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Miriam urges Aquino to transmit 'Rome Statute' to Senate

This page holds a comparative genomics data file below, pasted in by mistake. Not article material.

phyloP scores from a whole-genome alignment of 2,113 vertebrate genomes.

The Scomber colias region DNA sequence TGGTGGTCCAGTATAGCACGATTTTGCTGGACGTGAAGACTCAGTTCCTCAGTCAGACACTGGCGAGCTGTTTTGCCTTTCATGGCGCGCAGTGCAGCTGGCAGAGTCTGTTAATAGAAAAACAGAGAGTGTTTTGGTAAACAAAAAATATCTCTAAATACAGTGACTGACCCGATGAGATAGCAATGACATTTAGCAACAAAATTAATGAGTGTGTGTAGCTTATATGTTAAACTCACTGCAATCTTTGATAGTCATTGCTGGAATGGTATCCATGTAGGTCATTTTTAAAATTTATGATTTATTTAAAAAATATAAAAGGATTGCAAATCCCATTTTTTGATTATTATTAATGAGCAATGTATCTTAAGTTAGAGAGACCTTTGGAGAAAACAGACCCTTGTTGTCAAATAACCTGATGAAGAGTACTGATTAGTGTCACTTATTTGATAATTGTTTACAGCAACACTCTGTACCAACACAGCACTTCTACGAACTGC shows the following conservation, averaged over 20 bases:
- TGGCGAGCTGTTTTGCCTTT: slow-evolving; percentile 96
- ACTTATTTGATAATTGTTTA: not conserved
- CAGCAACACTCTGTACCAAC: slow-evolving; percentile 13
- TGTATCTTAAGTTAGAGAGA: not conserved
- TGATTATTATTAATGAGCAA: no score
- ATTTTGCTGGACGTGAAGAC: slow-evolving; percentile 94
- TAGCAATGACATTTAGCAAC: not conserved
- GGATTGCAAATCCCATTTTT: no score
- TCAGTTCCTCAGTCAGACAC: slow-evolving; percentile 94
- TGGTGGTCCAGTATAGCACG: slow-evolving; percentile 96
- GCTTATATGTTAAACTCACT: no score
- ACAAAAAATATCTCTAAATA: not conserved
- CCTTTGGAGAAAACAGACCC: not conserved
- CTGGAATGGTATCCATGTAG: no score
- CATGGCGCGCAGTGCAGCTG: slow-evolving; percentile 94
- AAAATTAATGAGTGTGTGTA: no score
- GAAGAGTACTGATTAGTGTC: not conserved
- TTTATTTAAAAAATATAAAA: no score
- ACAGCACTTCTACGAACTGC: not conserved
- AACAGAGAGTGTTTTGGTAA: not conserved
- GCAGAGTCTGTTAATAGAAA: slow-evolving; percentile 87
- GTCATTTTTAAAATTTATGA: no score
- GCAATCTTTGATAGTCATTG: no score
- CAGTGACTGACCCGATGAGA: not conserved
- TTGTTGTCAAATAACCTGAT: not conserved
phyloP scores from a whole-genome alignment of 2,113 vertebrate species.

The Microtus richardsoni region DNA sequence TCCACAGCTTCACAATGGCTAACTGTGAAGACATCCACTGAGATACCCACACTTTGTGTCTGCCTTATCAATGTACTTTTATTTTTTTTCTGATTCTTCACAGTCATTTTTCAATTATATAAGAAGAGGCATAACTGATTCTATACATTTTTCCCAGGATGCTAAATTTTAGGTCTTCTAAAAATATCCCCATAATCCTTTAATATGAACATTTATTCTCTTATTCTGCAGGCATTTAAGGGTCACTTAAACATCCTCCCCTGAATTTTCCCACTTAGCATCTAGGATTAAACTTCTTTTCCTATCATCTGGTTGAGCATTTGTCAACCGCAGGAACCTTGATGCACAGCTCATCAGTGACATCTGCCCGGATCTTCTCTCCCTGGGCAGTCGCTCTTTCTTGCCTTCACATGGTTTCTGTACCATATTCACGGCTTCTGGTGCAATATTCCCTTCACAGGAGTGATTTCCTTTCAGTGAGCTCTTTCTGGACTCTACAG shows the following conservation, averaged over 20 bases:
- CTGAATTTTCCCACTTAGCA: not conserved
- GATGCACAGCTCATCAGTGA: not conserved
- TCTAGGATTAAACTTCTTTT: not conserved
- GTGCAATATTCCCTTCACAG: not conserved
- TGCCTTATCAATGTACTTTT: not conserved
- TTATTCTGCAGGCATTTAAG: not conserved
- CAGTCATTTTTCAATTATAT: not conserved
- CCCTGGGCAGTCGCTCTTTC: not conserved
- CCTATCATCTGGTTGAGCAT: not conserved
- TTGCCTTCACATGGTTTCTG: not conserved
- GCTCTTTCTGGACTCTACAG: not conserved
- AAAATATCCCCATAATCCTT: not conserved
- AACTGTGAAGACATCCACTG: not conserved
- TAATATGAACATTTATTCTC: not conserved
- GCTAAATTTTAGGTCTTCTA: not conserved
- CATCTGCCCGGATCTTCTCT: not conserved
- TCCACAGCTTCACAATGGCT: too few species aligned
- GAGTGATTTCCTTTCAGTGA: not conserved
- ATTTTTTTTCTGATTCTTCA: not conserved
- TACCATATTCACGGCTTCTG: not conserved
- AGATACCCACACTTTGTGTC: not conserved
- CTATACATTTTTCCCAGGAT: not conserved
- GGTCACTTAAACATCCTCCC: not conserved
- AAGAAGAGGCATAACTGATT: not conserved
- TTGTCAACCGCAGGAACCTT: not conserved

Senator Miriam Defensor Santiago, an international law expert, said President Benigno Simeon Aquino III’s first true test before the international community would be the passage of major treaties, such as the "Rome Statute." The Rome Statute of the International Criminal Court (often referred to as the International Criminal Court Statute or the Rome Statute) is the treaty that established the "International Criminal Court" (ICC). This statute was adopted at a diplomatic conference in Rome in July 1998 and became enforced in July 2002. Around 111 states are already party to the statute. Both the Philippines and the United States have not yet ratified the statute. “The policy of Malacañang with regard to the Rome Statute has been in line with the position of the US. The US under the Bush administration did not ratify the Rome Statute. With new presidents leading both countries, we can expect expedience in the statute’s ratification," Santiago said. The senator also said the change in the leadership in both countries could pave the way for the ratification of the Rome Statute. The statute provides that the ICC would be a permanent institution. The ICC would have the power to exercise its jurisdiction over persons involved in the most serious crimes of international concern— genocide, crimes against humanity, and war crimes. Signed but not ratified The Philippines was among the active participants in the 1998 United Nations Conference in Rome. The Philippines is one of the 38 states that have signed but not ratified the treaty. “This is the first test for the President Aquino before the international community. It will be a bold move for the new Aquino administration to initiate the concurrence of the Rome Statute ahead of its ally the US," Santiago said. Santiago hopes that Aquino would transmit the Rome Statute to the Senate for concurrence. The Senate has been requesting the transmittal of the statute since 2006. “It is the fundamental duty of the Philippines—as articulated in the Constitution and international law—to protect human rights, especially the right to life and human dignity; thus, the issue of ratification of the Rome Statute is one of transcendental importance," Santiago said. US President Barack Obama has acknowledged in media interviews that the ICC has “pursued charges only in cases of the most serious and systematic crimes and it is in America’s interests that these most heinous of criminals, like the perpetrators of the genocide in Darfur, are held accountable. These actions are a credit to the cause of justice and deserve full American support and cooperation." –VVP, GMANews.TV